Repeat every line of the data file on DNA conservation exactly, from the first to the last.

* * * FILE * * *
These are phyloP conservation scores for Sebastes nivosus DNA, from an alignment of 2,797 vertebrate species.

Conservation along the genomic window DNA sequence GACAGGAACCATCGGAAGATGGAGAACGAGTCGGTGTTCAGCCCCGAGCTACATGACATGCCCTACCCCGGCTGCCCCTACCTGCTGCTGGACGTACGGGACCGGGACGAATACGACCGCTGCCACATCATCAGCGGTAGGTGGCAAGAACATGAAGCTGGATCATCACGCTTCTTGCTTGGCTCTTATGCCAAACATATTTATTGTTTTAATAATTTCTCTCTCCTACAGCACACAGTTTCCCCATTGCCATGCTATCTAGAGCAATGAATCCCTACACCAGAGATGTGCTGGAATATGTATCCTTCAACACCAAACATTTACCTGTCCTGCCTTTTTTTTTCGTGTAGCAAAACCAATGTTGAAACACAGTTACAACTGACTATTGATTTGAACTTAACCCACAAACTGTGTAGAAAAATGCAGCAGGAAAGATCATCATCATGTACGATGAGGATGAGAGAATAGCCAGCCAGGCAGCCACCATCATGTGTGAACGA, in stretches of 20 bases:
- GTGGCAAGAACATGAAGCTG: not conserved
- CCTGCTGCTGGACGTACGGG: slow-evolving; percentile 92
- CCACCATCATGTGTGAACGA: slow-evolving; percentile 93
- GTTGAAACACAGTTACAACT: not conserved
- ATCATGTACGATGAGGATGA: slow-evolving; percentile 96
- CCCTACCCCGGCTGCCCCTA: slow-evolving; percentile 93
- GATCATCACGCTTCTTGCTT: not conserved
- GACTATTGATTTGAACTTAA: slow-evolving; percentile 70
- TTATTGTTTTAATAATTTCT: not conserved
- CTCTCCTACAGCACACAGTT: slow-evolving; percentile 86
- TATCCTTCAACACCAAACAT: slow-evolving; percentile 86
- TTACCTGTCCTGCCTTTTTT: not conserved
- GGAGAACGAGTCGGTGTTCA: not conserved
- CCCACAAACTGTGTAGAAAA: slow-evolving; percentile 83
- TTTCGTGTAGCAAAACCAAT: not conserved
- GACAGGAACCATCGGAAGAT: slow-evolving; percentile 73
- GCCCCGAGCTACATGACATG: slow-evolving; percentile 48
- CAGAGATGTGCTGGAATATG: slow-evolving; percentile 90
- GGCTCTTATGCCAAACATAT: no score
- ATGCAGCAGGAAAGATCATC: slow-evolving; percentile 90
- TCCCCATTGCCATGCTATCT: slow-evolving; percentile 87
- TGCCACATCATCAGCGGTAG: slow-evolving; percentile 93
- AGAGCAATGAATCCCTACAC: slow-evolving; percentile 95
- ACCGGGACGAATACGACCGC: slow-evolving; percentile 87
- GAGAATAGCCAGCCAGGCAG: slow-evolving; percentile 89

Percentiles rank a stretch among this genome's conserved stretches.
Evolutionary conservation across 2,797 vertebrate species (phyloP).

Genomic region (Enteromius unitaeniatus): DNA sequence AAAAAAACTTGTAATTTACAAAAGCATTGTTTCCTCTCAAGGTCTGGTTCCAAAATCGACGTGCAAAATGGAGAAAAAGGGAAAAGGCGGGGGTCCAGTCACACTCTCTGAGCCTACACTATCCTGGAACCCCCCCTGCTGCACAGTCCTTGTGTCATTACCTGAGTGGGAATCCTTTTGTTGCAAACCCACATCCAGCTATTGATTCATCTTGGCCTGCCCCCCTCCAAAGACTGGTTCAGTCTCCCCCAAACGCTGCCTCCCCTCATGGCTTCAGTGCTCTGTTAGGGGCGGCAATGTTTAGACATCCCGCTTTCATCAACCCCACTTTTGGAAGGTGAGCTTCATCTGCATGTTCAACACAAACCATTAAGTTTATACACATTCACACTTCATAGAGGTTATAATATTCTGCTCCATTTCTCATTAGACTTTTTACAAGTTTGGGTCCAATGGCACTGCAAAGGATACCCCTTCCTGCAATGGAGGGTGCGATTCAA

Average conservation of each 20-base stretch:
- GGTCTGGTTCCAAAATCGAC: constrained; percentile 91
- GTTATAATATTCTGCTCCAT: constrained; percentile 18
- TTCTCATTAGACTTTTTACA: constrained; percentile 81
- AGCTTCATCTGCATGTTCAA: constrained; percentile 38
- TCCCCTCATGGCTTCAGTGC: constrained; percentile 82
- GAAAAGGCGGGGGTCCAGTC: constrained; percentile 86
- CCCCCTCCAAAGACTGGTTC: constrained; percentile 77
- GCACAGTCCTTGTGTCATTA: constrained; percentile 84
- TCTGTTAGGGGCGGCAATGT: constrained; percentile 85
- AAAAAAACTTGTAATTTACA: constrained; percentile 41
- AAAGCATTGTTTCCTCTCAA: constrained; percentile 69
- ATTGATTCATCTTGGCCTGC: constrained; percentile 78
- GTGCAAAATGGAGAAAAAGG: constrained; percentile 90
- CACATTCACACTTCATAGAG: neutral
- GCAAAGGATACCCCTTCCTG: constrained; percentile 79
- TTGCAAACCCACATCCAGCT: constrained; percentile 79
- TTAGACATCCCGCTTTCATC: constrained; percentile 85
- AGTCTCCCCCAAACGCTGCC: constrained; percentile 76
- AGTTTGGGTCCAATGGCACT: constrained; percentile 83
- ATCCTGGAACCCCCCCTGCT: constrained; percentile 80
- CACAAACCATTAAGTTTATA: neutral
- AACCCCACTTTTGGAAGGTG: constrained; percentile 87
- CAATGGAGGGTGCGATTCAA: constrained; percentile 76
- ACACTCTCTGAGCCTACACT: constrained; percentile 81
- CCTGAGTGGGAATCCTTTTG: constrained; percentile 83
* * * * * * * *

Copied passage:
These are phyloP conservation scores for Sebastes nivosus DNA, from an alignment of 2,797 vertebrate species.

Conservation along the genomic window DNA sequence GACAGGAACCATCGGAAGATGGAGAACGAGTCGGTGTTCAGCCCCGAGCTACATGACATGCCCTACCCCGGCTGCCCCTACCTGCTGCTGGACGTACGGGACCGGGACGAATACGACCGCTGCCACATCATCAGCGGTAGGTGGCAAGAACATGAAGCTGGATCATCACGCTTCTTGCTTGGCTCTTATGCCAAACATATTTATTGTTTTAATAATTTCTCTCTCCTACAGCACACAGTTTCCCCATTGCCATGCTATCTAGAGCAATGAATCCCTACACCAGAGATGTGCTGGAATATGTATCCTTCAACACCAAACATTTACCTGTCCTGCCTTTTTTTTTCGTGTAGCAAAACCAATGTTGAAACACAGTTACAACTGACTATTGATTTGAACTTAACCCACAAACTGTGTAGAAAAATGCAGCAGGAAAGATCATCATCATGTACGATGAGGATGAGAGAATAGCCAGCCAGGCAGCCACCATCATGTGTGAACGA, in stretches of 20 bases:
- GTGGCAAGAACATGAAGCTG: not conserved
- CCTGCTGCTGGACGTACGGG: slow-evolving; percentile 92
- CCACCATCATGTGTGAACGA: slow-evolving; percentile 93
- GTTGAAACACAGTTACAACT: not conserved
- ATCATGTACGATGAGGATGA: slow-evolving; percentile 96
- CCCTACCCCGGCTGCCCCTA: slow-evolving; percentile 93
- GATCATCACGCTTCTTGCTT: not conserved
- GACTATTGATTTGAACTTAA: slow-evolving; percentile 70
- TTATTGTTTTAATAATTTCT: not conserved
- CTCTCCTACAGCACACAGTT: slow-evolving; percentile 86
- TATCCTTCAACACCAAACAT: slow-evolving; percentile 86
- TTACCTGTCCTGCCTTTTTT: not conserved
- GGAGAACGAGTCGGTGTTCA: not conserved
- CCCACAAACTGTGTAGAAAA: slow-evolving; percentile 83
- TTTCGTGTAGCAAAACCAAT: not conserved
- GACAGGAACCATCGGAAGAT: slow-evolving; percentile 73
- GCCCCGAGCTACATGACATG: slow-evolving; percentile 48
- CAGAGATGTGCTGGAATATG: slow-evolving; percentile 90
- GGCTCTTATGCCAAACATAT: no score
- ATGCAGCAGGAAAGATCATC: slow-evolving; percentile 90
- TCCCCATTGCCATGCTATCT: slow-evolving; percentile 87
- TGCCACATCATCAGCGGTAG: slow-evolving; percentile 93
- AGAGCAATGAATCCCTACAC: slow-evolving; percentile 95
- ACCGGGACGAATACGACCGC: slow-evolving; percentile 87
- GAGAATAGCCAGCCAGGCAG: slow-evolving; percentile 89

Percentiles rank a stretch among this genome's conserved stretches.
Evolutionary conservation across 2,797 vertebrate species (phyloP).

Genomic region (Enteromius unitaeniatus): DNA sequence AAAAAAACTTGTAATTTACAAAAGCATTGTTTCCTCTCAAGGTCTGGTTCCAAAATCGACGTGCAAAATGGAGAAAAAGGGAAAAGGCGGGGGTCCAGTCACACTCTCTGAGCCTACACTATCCTGGAACCCCCCCTGCTGCACAGTCCTTGTGTCATTACCTGAGTGGGAATCCTTTTGTTGCAAACCCACATCCAGCTATTGATTCATCTTGGCCTGCCCCCCTCCAAAGACTGGTTCAGTCTCCCCCAAACGCTGCCTCCCCTCATGGCTTCAGTGCTCTGTTAGGGGCGGCAATGTTTAGACATCCCGCTTTCATCAACCCCACTTTTGGAAGGTGAGCTTCATCTGCATGTTCAACACAAACCATTAAGTTTATACACATTCACACTTCATAGAGGTTATAATATTCTGCTCCATTTCTCATTAGACTTTTTACAAGTTTGGGTCCAATGGCACTGCAAAGGATACCCCTTCCTGCAATGGAGGGTGCGATTCAA

Average conservation of each 20-base stretch:
- GGTCTGGTTCCAAAATCGAC: constrained; percentile 91
- GTTATAATATTCTGCTCCAT: constrained; percentile 18
- TTCTCATTAGACTTTTTACA: constrained; percentile 81
- AGCTTCATCTGCATGTTCAA: constrained; percentile 38
- TCCCCTCATGGCTTCAGTGC: constrained; percentile 82
- GAAAAGGCGGGGGTCCAGTC: constrained; percentile 86
- CCCCCTCCAAAGACTGGTTC: constrained; percentile 77
- GCACAGTCCTTGTGTCATTA: constrained; percentile 84
- TCTGTTAGGGGCGGCAATGT: constrained; percentile 85
- AAAAAAACTTGTAATTTACA: constrained; percentile 41
- AAAGCATTGTTTCCTCTCAA: constrained; percentile 69
- ATTGATTCATCTTGGCCTGC: constrained; percentile 78
- GTGCAAAATGGAGAAAAAGG: constrained; percentile 90
- CACATTCACACTTCATAGAG: neutral
- GCAAAGGATACCCCTTCCTG: constrained; percentile 79
- TTGCAAACCCACATCCAGCT: constrained; percentile 79
- TTAGACATCCCGCTTTCATC: constrained; percentile 85
- AGTCTCCCCCAAACGCTGCC: constrained; percentile 76
- AGTTTGGGTCCAATGGCACT: constrained; percentile 83
- ATCCTGGAACCCCCCCTGCT: constrained; percentile 80
- CACAAACCATTAAGTTTATA: neutral
- AACCCCACTTTTGGAAGGTG: constrained; percentile 87
- CAATGGAGGGTGCGATTCAA: constrained; percentile 76
- ACACTCTCTGAGCCTACACT: constrained; percentile 81
- CCTGAGTGGGAATCCTTTTG: constrained; percentile 83